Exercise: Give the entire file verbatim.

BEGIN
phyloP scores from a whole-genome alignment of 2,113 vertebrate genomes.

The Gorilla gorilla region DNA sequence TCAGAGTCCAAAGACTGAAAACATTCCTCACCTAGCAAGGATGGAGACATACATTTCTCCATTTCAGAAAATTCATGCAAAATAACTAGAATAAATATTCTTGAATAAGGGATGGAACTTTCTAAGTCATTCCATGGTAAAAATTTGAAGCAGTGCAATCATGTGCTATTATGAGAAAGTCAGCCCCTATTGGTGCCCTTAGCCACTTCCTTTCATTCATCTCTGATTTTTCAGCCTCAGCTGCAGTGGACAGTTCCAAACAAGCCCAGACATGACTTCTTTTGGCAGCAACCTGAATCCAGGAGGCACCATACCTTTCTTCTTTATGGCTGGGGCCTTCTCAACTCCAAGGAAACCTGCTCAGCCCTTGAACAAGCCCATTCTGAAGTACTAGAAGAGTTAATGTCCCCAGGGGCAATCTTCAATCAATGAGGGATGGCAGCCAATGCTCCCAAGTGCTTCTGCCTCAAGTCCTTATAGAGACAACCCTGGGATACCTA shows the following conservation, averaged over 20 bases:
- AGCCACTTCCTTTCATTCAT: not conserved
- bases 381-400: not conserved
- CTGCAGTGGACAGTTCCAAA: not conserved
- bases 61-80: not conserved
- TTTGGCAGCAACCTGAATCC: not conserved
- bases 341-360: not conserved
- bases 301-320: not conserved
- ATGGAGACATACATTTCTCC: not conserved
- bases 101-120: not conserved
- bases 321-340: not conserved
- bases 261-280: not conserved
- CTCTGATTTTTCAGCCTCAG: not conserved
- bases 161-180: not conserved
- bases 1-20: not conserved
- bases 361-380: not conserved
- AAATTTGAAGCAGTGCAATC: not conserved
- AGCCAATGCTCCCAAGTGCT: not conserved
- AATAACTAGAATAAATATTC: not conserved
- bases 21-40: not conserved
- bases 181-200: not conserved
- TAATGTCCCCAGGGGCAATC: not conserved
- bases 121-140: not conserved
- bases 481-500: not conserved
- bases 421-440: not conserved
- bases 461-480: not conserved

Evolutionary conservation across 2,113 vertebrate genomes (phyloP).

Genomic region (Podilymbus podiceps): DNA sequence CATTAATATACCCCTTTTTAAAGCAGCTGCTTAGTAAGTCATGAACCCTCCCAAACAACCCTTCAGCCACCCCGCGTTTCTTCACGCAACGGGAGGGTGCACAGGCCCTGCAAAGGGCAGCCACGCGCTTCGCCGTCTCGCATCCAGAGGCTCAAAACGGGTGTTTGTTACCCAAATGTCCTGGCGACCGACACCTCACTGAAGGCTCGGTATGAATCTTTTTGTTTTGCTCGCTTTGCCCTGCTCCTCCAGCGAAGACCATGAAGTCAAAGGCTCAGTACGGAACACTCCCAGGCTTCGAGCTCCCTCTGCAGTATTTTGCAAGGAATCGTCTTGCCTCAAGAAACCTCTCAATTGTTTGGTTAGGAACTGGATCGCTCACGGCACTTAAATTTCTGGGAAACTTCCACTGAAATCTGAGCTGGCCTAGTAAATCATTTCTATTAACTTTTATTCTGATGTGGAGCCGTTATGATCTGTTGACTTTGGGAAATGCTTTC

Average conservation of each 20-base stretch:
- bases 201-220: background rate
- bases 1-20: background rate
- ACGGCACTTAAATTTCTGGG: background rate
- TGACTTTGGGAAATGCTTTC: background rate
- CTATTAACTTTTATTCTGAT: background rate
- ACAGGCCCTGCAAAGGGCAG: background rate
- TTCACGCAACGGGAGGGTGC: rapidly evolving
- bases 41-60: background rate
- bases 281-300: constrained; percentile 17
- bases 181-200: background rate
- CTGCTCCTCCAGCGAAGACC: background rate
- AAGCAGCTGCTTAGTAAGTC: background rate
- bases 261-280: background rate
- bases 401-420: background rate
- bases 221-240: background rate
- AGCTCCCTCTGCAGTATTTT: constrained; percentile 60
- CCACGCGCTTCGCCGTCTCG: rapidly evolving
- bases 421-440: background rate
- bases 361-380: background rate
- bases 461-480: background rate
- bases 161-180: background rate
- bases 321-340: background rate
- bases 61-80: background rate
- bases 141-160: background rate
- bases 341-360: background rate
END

phyloP scores from a whole-genome alignment of 2,113 vertebrate genomes.

The Gorilla gorilla region DNA sequence TCAGAGTCCAAAGACTGAAAACATTCCTCACCTAGCAAGGATGGAGACATACATTTCTCCATTTCAGAAAATTCATGCAAAATAACTAGAATAAATATTCTTGAATAAGGGATGGAACTTTCTAAGTCATTCCATGGTAAAAATTTGAAGCAGTGCAATCATGTGCTATTATGAGAAAGTCAGCCCCTATTGGTGCCCTTAGCCACTTCCTTTCATTCATCTCTGATTTTTCAGCCTCAGCTGCAGTGGACAGTTCCAAACAAGCCCAGACATGACTTCTTTTGGCAGCAACCTGAATCCAGGAGGCACCATACCTTTCTTCTTTATGGCTGGGGCCTTCTCAACTCCAAGGAAACCTGCTCAGCCCTTGAACAAGCCCATTCTGAAGTACTAGAAGAGTTAATGTCCCCAGGGGCAATCTTCAATCAATGAGGGATGGCAGCCAATGCTCCCAAGTGCTTCTGCCTCAAGTCCTTATAGAGACAACCCTGGGATACCTA shows the following conservation, averaged over 20 bases:
- AGCCACTTCCTTTCATTCAT: not conserved
- bases 381-400: not conserved
- CTGCAGTGGACAGTTCCAAA: not conserved
- bases 61-80: not conserved
- TTTGGCAGCAACCTGAATCC: not conserved
- bases 341-360: not conserved
- bases 301-320: not conserved
- ATGGAGACATACATTTCTCC: not conserved
- bases 101-120: not conserved
- bases 321-340: not conserved
- bases 261-280: not conserved
- CTCTGATTTTTCAGCCTCAG: not conserved
- bases 161-180: not conserved
- bases 1-20: not conserved
- bases 361-380: not conserved
- AAATTTGAAGCAGTGCAATC: not conserved
- AGCCAATGCTCCCAAGTGCT: not conserved
- AATAACTAGAATAAATATTC: not conserved
- bases 21-40: not conserved
- bases 181-200: not conserved
- TAATGTCCCCAGGGGCAATC: not conserved
- bases 121-140: not conserved
- bases 481-500: not conserved
- bases 421-440: not conserved
- bases 461-480: not conserved

Evolutionary conservation across 2,113 vertebrate genomes (phyloP).

Genomic region (Podilymbus podiceps): DNA sequence CATTAATATACCCCTTTTTAAAGCAGCTGCTTAGTAAGTCATGAACCCTCCCAAACAACCCTTCAGCCACCCCGCGTTTCTTCACGCAACGGGAGGGTGCACAGGCCCTGCAAAGGGCAGCCACGCGCTTCGCCGTCTCGCATCCAGAGGCTCAAAACGGGTGTTTGTTACCCAAATGTCCTGGCGACCGACACCTCACTGAAGGCTCGGTATGAATCTTTTTGTTTTGCTCGCTTTGCCCTGCTCCTCCAGCGAAGACCATGAAGTCAAAGGCTCAGTACGGAACACTCCCAGGCTTCGAGCTCCCTCTGCAGTATTTTGCAAGGAATCGTCTTGCCTCAAGAAACCTCTCAATTGTTTGGTTAGGAACTGGATCGCTCACGGCACTTAAATTTCTGGGAAACTTCCACTGAAATCTGAGCTGGCCTAGTAAATCATTTCTATTAACTTTTATTCTGATGTGGAGCCGTTATGATCTGTTGACTTTGGGAAATGCTTTC

Average conservation of each 20-base stretch:
- bases 201-220: background rate
- bases 1-20: background rate
- ACGGCACTTAAATTTCTGGG: background rate
- TGACTTTGGGAAATGCTTTC: background rate
- CTATTAACTTTTATTCTGAT: background rate
- ACAGGCCCTGCAAAGGGCAG: background rate
- TTCACGCAACGGGAGGGTGC: rapidly evolving
- bases 41-60: background rate
- bases 281-300: constrained; percentile 17
- bases 181-200: background rate
- CTGCTCCTCCAGCGAAGACC: background rate
- AAGCAGCTGCTTAGTAAGTC: background rate
- bases 261-280: background rate
- bases 401-420: background rate
- bases 221-240: background rate
- AGCTCCCTCTGCAGTATTTT: constrained; percentile 60
- CCACGCGCTTCGCCGTCTCG: rapidly evolving
- bases 421-440: background rate
- bases 361-380: background rate
- bases 461-480: background rate
- bases 161-180: background rate
- bases 321-340: background rate
- bases 61-80: background rate
- bases 141-160: background rate
- bases 341-360: background rate